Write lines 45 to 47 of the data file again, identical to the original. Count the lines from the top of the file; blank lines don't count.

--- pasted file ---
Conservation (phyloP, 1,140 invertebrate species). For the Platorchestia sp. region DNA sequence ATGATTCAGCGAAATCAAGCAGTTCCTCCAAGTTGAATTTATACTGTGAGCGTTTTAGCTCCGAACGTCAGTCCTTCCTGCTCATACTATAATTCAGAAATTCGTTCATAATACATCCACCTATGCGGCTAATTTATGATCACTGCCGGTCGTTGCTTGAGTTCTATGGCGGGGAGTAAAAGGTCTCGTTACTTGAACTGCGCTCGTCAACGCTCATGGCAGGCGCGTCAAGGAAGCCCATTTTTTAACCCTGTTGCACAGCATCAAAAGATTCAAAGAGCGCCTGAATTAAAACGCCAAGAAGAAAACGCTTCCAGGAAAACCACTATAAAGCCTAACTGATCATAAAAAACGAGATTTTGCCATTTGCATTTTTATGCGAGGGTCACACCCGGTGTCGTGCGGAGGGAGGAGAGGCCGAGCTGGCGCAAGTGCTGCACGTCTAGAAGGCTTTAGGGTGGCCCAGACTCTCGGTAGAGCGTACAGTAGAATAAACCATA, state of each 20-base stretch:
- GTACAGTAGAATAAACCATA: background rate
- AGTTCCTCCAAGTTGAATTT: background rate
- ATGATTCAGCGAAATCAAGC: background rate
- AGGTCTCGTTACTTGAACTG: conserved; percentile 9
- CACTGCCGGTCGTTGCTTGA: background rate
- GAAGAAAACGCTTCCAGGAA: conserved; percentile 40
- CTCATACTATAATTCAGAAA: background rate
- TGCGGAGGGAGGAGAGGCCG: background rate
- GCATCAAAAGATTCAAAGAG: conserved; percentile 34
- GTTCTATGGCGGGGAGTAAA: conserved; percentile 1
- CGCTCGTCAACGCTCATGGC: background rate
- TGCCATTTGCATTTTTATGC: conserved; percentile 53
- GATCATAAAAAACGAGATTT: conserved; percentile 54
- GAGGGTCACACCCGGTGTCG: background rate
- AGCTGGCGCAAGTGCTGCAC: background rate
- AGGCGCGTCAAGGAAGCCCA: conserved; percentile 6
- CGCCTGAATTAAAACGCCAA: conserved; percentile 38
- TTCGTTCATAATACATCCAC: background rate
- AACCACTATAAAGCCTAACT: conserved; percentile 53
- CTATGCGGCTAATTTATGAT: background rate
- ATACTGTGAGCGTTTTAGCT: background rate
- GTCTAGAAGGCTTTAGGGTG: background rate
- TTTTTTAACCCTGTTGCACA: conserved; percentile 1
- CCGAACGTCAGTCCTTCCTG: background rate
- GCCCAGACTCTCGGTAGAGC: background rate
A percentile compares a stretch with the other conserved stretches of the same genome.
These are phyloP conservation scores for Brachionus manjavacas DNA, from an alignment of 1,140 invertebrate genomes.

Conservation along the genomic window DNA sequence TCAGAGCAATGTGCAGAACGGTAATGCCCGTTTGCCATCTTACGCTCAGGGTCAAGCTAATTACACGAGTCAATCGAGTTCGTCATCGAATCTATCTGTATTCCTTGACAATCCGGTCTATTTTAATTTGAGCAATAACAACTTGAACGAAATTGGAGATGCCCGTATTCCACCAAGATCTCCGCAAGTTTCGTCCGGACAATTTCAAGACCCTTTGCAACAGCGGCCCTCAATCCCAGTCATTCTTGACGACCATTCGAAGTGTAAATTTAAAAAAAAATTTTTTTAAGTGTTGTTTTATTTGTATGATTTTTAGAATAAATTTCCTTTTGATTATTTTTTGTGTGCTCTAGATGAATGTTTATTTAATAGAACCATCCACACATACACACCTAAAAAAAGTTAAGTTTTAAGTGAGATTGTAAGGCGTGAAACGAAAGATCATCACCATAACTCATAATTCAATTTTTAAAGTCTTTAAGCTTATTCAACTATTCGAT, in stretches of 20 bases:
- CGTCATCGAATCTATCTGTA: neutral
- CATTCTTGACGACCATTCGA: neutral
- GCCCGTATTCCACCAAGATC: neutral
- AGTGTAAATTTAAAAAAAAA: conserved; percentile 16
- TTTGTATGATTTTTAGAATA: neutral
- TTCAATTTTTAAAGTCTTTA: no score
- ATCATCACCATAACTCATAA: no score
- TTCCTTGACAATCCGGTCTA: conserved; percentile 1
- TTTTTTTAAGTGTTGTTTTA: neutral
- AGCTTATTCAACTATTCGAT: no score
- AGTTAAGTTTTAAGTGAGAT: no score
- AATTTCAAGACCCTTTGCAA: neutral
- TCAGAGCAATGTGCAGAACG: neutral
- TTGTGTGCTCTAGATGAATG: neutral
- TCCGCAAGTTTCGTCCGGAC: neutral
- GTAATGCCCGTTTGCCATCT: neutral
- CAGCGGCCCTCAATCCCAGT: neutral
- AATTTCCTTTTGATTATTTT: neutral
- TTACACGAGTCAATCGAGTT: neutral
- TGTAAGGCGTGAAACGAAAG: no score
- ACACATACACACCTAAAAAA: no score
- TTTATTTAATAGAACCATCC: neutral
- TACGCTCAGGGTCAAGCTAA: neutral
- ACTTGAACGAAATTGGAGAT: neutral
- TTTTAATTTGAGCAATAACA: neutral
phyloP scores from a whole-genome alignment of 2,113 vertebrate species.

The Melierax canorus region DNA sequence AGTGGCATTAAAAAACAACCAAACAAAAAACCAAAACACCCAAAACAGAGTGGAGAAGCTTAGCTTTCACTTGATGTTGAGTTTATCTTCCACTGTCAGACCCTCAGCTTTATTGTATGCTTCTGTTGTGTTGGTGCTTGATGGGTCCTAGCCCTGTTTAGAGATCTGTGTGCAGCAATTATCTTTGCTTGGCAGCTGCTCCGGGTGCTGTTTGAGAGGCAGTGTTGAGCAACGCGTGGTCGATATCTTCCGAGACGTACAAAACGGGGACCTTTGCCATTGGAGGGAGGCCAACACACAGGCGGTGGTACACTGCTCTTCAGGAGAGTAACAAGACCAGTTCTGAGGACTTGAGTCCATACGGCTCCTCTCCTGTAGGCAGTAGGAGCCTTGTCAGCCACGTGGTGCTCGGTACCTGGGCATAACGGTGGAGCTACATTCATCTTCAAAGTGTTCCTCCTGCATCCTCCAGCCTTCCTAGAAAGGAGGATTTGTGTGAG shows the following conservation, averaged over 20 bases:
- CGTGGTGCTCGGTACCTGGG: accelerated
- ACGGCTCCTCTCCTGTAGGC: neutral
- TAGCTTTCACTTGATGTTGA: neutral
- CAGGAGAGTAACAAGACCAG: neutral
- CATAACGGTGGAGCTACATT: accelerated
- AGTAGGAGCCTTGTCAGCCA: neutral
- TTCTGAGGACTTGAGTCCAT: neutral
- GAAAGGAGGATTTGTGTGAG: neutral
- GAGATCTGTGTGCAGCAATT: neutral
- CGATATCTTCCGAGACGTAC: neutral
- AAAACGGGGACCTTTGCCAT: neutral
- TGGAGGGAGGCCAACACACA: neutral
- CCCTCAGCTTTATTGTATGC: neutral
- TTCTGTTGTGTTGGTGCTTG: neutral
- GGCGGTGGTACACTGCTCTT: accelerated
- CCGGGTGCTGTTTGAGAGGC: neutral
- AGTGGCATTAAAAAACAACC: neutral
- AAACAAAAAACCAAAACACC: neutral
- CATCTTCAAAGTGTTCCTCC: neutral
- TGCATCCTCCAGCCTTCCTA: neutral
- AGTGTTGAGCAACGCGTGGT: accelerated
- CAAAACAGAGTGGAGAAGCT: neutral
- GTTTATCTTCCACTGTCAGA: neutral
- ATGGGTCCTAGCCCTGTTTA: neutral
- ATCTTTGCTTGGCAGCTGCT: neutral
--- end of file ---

- GTAATGCCCGTTTGCCATCT: neutral
- CAGCGGCCCTCAATCCCAGT: neutral
- AATTTCCTTTTGATTATTTT: neutral